Of course, you can research a bit more about your particular dog if it belongs to a special breed, in order to find out how to reduce bad odour problems after ruling out or addressing possible health issues. And then, you can get down to work and do your best to eliminate the lingering smell from your home by following the advice below.
No matter if you need to get rid of the dog smell to fulfil a requirement of your landlord or you just want to keep your home smelling nice and fresh at all times, the tips below can help you out.
As we’ve noted earlier, it’s a good idea to identify any possible health issues with your dog by visiting your vet first. Allergies, skin infections, misaligned teeth that lead to plaque accumulation and bad breath, ear buildup, inappropriate diet and so on can be all the culprits behind the lingering dog odour that fills up your home.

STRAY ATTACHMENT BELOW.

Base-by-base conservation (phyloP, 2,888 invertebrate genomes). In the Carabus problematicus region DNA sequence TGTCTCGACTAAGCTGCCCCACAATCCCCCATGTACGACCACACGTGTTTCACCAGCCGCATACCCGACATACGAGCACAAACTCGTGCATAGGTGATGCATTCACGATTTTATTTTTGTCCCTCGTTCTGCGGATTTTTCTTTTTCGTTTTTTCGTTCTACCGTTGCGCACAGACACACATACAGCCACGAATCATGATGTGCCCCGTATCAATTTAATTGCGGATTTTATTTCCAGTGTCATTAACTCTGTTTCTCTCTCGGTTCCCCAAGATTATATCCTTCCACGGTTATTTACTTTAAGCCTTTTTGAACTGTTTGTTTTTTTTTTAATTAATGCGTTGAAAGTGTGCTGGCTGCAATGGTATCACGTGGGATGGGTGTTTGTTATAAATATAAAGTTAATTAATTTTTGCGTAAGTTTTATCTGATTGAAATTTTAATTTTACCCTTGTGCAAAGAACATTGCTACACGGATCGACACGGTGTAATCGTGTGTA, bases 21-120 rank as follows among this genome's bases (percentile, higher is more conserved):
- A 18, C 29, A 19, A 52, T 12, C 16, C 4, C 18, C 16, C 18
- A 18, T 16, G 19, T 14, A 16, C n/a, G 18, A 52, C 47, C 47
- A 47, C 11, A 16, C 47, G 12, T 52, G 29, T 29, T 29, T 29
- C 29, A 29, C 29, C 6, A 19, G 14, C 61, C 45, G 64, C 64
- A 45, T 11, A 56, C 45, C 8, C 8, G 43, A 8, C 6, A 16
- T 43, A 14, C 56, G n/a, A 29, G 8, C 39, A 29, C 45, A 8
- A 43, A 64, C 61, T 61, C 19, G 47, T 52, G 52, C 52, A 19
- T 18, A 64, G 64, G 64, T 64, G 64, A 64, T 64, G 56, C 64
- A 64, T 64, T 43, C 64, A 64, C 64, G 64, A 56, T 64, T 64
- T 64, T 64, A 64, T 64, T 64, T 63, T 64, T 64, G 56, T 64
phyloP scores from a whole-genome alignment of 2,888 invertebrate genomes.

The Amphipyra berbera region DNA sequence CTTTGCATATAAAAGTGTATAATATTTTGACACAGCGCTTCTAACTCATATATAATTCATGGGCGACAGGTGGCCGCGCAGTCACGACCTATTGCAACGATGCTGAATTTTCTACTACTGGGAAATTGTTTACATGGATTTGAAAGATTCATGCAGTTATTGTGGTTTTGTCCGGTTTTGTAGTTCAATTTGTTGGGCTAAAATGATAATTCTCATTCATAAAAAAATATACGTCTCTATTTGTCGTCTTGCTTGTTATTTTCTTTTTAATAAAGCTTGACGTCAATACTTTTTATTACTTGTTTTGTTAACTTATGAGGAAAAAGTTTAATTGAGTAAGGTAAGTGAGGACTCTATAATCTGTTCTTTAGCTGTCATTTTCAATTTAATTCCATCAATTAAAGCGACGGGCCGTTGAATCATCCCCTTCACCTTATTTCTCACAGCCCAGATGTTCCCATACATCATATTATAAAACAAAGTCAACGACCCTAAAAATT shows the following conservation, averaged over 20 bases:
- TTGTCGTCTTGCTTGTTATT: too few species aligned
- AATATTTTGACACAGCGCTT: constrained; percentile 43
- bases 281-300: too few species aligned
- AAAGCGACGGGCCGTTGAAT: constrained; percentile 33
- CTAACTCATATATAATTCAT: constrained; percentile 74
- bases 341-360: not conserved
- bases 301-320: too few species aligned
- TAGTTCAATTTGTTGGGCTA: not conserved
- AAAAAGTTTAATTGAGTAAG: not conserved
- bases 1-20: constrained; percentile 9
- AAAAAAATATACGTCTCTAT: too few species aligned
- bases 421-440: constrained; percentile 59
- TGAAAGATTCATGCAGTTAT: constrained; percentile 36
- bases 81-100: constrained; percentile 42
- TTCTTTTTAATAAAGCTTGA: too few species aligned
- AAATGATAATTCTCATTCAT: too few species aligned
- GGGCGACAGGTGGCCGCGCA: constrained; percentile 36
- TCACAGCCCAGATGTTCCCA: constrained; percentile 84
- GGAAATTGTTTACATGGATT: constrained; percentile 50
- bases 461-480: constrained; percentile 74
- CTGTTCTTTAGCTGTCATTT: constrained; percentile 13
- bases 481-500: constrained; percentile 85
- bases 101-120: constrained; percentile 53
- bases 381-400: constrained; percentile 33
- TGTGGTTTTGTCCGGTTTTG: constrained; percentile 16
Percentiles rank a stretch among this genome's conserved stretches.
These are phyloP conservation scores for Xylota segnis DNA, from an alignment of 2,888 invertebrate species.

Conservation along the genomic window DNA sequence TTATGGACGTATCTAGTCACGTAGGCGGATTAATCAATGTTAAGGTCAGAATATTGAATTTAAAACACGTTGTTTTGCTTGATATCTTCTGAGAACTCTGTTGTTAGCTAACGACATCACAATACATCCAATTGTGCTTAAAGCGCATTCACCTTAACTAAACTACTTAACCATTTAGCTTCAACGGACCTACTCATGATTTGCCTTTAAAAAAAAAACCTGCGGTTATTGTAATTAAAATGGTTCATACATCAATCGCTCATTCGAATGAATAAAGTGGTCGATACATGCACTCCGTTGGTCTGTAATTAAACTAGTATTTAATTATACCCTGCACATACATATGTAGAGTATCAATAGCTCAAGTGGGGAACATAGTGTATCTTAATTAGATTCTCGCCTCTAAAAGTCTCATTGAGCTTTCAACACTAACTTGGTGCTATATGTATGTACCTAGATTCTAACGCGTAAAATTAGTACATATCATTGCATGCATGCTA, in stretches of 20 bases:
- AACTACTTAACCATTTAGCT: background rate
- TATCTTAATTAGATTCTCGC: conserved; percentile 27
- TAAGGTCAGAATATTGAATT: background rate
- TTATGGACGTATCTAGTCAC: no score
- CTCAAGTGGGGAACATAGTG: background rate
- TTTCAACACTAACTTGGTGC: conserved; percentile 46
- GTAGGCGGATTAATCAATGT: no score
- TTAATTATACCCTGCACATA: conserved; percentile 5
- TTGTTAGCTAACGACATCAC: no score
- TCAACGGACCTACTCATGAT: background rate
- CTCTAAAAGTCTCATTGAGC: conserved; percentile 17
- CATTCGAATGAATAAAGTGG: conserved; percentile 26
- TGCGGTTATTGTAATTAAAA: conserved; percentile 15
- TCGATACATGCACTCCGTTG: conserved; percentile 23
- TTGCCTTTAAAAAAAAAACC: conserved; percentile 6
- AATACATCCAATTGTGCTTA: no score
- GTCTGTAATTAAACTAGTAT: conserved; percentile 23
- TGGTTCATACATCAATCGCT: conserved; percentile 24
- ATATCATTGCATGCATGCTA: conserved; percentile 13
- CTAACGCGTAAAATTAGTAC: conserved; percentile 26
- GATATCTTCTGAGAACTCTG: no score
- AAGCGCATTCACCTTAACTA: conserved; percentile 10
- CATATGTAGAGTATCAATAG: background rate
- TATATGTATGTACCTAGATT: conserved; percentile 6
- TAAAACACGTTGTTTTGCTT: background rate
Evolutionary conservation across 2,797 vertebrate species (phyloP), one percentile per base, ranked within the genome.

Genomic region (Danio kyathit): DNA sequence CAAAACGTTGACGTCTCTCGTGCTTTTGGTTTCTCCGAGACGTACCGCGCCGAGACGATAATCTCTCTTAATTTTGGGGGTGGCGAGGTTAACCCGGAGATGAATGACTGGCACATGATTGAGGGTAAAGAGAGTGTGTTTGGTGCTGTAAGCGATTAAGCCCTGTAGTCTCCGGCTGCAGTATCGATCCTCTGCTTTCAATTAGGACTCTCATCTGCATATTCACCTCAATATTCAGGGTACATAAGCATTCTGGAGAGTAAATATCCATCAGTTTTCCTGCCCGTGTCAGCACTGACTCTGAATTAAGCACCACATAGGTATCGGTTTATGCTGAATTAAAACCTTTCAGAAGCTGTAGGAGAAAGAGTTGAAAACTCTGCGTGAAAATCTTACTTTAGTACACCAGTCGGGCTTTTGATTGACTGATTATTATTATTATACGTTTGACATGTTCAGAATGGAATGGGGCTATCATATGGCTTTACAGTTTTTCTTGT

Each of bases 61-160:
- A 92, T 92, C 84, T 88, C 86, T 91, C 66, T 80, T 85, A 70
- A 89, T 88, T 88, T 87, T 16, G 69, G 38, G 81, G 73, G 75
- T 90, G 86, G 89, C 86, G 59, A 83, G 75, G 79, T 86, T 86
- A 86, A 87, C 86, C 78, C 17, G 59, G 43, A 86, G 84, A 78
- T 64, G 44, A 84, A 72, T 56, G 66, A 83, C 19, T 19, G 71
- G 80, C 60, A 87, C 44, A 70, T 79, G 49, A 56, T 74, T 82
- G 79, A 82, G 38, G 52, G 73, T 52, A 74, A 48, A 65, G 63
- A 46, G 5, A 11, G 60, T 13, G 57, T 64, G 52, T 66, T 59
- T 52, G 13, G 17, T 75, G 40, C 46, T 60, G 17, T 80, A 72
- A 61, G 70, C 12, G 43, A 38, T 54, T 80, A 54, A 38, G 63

Then, naturally, consider giving your dog a bath and dry well its fur and skin. We all know about the “woolly” smell of a wet dog that has been running under the rain or had a joyful swim in the nearest pond. So, always dry your pet properly (just a towel won’t do) by using a hairdryer or leaving your dog for a bit in the garden on a sunny warm day. Long-haired dogs need a good brush, too, before they go on and start shedding their hairs around the house.